The aims of the study-unit are to assist the students in:
- knowing about how the Maltese Deaf Community was formed and how it developed;
- recognising what Deaf identity means and in what ways the Maltese Deaf Community are different from the hearing community;
- appreciating historical perspectives on deafness and Deaf identity;
- perceiving the diversity within the Deaf Community;
- recognising the social, emotional, and psychological aspects of deafness and their implications on behaviour and learning;
- getting to know the cultural issues facing the Deaf community both locally and in other parts of the world.
1. Knowledge & Understanding:
By the end of the study-unit the student will be able to:
- Critically evaluate sociological perspectives and theories of health and disability;
- Describe what it means to be a member of a Deaf Community;
- Explain the connection between the development of language and identity;
- Reflect on various definitions of Deaf communities;
- Describe the kinds of discrimination and oppressive behaviours (including Audism) that impinge on Deaf Individuals and/or communities;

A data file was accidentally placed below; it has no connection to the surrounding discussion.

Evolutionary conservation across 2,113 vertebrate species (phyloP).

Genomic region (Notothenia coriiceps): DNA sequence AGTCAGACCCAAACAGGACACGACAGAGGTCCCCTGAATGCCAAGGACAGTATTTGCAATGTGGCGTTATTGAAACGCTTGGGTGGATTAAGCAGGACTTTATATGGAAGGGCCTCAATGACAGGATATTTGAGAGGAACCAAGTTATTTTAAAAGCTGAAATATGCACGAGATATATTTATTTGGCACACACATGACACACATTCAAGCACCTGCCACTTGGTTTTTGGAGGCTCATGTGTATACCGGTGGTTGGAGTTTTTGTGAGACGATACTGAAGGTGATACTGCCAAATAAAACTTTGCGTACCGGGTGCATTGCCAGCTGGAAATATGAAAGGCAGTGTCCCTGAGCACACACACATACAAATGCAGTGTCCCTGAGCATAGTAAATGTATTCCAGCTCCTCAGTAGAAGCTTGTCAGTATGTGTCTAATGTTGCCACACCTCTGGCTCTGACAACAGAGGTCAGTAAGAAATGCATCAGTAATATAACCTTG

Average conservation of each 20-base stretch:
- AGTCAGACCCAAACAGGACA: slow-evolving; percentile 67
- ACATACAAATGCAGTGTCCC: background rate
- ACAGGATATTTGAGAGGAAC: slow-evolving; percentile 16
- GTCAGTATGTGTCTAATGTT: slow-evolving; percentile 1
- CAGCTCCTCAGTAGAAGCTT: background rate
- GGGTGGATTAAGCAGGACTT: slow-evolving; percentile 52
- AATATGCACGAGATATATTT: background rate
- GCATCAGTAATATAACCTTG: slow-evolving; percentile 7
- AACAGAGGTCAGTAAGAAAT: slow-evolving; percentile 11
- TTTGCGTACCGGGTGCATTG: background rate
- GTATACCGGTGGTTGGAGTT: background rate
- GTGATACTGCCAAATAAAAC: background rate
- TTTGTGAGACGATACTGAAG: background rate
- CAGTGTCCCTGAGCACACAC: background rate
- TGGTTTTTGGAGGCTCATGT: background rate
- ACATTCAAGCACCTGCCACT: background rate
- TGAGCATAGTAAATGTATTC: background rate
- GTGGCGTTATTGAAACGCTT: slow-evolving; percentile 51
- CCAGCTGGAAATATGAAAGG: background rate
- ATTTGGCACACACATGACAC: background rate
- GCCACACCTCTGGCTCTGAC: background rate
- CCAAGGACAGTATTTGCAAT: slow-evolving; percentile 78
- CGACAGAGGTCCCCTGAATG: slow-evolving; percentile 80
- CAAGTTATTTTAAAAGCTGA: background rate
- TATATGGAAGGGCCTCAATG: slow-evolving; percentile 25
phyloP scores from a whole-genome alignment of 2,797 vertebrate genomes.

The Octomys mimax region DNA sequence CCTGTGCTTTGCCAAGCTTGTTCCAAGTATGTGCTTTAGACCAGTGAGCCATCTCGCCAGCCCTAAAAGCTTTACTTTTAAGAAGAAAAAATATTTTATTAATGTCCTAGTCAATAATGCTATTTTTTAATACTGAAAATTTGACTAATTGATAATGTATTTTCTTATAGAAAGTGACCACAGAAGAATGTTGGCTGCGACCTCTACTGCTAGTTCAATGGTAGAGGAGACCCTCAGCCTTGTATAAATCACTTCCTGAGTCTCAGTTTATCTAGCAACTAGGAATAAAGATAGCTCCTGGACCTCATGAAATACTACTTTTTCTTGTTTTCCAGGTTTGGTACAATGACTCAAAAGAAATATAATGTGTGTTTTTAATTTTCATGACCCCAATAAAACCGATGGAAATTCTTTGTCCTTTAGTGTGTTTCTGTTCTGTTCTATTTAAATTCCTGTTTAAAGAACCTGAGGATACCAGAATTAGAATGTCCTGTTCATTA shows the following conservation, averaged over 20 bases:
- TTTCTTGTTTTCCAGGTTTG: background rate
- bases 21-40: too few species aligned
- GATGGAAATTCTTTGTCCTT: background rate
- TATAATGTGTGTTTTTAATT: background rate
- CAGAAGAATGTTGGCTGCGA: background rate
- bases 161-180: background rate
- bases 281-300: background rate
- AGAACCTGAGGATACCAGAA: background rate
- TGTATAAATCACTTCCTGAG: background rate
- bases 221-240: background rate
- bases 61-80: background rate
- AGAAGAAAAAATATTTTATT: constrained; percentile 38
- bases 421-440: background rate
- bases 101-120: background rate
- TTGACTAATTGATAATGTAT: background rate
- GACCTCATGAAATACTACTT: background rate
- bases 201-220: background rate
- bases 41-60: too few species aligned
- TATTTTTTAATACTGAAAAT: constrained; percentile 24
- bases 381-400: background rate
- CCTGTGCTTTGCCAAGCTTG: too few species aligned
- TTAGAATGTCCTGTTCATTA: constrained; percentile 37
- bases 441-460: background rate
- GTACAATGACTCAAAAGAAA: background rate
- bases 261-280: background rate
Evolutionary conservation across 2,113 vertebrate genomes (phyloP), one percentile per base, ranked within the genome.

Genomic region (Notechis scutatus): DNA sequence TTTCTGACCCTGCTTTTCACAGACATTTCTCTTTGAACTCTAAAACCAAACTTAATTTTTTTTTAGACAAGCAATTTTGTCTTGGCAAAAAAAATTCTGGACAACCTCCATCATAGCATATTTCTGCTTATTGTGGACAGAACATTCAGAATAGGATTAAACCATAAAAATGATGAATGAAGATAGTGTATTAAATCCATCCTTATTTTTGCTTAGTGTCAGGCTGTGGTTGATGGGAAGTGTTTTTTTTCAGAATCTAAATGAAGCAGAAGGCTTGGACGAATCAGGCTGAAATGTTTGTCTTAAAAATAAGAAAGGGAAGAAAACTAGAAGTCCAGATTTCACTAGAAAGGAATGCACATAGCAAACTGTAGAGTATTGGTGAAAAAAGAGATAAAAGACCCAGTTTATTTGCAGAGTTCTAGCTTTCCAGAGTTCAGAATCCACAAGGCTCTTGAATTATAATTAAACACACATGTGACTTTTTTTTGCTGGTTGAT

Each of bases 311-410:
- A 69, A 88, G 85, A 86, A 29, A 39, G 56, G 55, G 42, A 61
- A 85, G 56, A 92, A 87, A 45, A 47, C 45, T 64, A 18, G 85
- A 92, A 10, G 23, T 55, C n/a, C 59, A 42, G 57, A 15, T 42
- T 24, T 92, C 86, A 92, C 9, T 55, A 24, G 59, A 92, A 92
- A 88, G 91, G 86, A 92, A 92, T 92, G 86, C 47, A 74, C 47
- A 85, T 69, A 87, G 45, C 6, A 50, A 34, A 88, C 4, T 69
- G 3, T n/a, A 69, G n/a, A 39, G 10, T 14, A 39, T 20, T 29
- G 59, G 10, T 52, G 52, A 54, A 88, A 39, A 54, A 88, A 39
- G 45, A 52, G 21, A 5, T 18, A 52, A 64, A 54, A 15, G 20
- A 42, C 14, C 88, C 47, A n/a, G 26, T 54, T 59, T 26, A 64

- Describe the historical context that notions of deafness, Deaf communities and Deafhood are grounded within;
- Identify and describe the major milestones in Deaf history (including establishment of Deaf education, formation of communities, the ‘Golden Era’ of manualism, the rise of oralism, the Congress of Milan 1880, the introduction of oral education and consequences thereof);
- Describe the major philosophical influences on responses to deafness (give a detailed account of legal, religious, educational, rehabilitation, normalisation, eugenics, human rights, socio-cultural views and medical responses to deafness);